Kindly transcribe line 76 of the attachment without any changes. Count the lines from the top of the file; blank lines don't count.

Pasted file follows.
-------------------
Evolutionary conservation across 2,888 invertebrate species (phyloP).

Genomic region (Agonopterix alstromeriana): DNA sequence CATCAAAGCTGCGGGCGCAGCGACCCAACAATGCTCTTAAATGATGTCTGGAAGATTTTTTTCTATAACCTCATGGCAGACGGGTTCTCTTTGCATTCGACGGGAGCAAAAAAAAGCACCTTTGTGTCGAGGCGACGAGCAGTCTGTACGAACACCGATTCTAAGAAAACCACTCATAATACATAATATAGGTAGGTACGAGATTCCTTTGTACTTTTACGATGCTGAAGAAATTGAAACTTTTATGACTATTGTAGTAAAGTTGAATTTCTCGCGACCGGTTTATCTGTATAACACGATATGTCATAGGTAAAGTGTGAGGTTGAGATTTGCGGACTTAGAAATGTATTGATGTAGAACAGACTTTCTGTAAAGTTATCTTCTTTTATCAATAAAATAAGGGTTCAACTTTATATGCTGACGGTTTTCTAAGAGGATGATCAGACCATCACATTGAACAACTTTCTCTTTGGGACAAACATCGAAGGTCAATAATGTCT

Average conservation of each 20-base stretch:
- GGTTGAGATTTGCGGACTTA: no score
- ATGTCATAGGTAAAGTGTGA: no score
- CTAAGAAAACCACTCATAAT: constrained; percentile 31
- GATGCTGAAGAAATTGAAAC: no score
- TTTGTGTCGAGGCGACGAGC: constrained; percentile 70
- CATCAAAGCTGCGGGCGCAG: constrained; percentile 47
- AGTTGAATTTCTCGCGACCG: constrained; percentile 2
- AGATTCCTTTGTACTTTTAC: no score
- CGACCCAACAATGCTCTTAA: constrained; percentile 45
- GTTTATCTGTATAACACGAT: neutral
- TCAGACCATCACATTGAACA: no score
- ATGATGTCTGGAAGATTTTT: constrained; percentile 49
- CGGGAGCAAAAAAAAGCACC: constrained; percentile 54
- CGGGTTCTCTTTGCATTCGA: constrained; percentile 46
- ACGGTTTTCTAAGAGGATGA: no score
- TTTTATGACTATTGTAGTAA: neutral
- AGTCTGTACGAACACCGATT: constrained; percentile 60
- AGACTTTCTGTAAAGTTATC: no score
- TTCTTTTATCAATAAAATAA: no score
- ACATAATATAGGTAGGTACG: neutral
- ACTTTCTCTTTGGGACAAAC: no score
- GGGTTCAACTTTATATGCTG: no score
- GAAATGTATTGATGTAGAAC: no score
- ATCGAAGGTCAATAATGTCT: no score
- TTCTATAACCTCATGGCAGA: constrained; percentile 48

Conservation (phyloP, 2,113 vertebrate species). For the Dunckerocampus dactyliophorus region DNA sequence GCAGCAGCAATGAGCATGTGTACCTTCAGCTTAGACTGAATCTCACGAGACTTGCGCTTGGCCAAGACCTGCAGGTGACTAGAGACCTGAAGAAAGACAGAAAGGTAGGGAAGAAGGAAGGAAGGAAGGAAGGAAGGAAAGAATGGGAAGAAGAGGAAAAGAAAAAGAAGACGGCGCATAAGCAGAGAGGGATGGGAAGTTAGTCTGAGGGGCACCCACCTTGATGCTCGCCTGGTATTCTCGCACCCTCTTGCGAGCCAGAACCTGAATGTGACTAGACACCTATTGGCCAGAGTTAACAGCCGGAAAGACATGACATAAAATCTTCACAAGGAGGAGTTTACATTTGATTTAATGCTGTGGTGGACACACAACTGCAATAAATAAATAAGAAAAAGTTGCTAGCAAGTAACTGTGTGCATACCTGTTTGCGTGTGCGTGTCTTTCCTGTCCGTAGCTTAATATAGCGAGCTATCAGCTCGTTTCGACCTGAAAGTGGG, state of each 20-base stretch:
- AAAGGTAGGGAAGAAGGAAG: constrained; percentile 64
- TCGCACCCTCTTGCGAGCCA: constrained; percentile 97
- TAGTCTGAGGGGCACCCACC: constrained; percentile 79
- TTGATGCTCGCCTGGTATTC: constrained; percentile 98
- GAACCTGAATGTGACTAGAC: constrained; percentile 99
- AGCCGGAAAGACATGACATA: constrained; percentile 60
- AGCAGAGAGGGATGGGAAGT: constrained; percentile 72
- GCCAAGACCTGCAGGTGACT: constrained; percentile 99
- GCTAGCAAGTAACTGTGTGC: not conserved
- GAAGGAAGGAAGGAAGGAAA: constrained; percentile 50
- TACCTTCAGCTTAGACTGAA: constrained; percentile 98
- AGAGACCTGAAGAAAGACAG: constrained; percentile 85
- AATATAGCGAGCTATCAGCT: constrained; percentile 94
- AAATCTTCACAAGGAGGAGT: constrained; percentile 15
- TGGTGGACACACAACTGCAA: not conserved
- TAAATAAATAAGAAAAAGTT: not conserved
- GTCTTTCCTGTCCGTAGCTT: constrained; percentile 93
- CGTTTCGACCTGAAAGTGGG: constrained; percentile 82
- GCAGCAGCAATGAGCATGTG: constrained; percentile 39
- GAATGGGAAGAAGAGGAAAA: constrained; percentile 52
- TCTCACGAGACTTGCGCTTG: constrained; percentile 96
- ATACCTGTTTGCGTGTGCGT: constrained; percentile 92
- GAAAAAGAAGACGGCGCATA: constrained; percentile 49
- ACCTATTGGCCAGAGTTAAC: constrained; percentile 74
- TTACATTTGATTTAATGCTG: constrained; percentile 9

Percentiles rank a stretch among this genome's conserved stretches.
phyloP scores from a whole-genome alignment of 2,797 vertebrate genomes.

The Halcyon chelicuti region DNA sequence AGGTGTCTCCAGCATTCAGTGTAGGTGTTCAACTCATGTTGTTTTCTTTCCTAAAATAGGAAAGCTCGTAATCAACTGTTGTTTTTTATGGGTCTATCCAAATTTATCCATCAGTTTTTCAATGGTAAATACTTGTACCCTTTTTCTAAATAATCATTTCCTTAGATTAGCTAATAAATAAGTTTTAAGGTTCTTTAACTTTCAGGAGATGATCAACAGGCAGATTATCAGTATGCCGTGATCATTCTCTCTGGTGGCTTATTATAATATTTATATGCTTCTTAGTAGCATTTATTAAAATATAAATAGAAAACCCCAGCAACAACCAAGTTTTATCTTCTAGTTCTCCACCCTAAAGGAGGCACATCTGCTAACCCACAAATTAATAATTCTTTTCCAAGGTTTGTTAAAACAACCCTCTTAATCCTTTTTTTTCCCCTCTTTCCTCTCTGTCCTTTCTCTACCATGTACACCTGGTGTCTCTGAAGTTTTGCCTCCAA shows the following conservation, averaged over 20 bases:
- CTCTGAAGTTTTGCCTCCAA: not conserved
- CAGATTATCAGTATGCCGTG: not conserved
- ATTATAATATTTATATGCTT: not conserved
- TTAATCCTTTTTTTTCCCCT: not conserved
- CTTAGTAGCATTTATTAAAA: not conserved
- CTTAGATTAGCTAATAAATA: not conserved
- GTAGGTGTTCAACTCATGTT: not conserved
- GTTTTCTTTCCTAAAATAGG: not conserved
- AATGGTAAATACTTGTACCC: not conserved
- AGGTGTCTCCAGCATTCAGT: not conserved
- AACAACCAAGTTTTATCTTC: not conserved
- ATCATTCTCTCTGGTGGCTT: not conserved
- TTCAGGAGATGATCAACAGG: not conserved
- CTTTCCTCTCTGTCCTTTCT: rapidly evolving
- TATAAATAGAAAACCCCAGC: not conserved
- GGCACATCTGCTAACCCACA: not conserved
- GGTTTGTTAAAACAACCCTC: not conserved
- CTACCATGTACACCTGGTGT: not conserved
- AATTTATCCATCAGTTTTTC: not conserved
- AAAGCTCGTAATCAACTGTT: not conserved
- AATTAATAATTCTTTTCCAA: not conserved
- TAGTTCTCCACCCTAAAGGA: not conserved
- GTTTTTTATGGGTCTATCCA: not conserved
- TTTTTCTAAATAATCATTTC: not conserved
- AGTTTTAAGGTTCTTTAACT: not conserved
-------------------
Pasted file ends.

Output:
- AATTTATCCATCAGTTTTTC: not conserved